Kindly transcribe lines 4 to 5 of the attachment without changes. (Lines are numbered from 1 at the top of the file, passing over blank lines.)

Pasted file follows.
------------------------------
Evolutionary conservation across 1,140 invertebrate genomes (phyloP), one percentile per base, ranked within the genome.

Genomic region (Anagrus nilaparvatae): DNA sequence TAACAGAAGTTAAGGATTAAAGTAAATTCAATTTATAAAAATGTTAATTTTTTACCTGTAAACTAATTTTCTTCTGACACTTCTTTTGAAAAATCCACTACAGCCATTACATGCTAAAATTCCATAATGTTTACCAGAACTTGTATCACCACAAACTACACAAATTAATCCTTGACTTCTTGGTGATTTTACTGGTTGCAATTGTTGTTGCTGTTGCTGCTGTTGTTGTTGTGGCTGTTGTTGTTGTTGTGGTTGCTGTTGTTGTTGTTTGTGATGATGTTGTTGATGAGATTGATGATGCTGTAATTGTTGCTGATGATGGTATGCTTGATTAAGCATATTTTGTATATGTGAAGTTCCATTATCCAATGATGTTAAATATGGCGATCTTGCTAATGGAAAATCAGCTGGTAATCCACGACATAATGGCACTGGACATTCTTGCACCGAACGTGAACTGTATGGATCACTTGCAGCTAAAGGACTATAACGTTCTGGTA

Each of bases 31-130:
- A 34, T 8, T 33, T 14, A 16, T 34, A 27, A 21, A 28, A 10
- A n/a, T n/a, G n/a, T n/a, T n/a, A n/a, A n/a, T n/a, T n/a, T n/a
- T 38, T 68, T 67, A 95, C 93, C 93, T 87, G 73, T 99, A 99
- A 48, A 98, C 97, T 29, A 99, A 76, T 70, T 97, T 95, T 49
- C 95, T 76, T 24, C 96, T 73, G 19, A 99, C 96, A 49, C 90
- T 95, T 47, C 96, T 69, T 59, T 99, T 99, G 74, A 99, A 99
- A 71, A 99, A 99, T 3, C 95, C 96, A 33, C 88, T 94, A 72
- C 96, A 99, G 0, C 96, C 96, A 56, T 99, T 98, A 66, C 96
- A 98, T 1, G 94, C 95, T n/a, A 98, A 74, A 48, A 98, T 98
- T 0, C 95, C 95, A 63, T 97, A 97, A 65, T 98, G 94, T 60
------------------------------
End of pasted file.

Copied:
- A 34, T 8, T 33, T 14, A 16, T 34, A 27, A 21, A 28, A 10
- A n/a, T n/a, G n/a, T n/a, T n/a, A n/a, A n/a, T n/a, T n/a, T n/a